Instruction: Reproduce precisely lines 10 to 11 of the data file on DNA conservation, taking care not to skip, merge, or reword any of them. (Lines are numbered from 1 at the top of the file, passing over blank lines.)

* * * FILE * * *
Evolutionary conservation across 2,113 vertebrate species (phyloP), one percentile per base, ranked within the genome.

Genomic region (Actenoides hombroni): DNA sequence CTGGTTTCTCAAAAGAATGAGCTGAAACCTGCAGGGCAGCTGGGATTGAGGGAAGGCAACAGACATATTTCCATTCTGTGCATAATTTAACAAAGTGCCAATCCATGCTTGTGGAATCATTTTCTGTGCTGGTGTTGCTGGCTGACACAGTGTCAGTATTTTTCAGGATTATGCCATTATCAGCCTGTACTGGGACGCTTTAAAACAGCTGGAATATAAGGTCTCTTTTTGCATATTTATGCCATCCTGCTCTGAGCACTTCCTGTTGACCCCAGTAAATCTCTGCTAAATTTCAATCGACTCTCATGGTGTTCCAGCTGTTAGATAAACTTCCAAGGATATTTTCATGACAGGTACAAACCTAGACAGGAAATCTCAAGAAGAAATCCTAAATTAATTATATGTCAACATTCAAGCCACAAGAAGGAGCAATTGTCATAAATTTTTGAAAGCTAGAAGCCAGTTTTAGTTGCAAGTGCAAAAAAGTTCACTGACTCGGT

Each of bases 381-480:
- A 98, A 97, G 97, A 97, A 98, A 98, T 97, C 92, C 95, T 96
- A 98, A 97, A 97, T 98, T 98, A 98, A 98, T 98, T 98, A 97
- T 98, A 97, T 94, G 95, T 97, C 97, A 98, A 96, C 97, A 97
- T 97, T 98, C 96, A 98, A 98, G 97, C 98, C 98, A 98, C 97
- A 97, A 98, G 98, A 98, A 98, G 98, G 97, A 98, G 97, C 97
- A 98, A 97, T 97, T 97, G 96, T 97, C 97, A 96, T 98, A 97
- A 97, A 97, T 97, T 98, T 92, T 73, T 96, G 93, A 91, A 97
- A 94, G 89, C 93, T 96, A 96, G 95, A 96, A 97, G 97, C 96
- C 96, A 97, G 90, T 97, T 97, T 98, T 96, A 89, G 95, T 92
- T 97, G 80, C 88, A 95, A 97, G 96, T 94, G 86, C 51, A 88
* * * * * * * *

- A 97, A 97, T 97, T 98, T 92, T 73, T 96, G 93, A 91, A 97
- A 94, G 89, C 93, T 96, A 96, G 95, A 96, A 97, G 97, C 96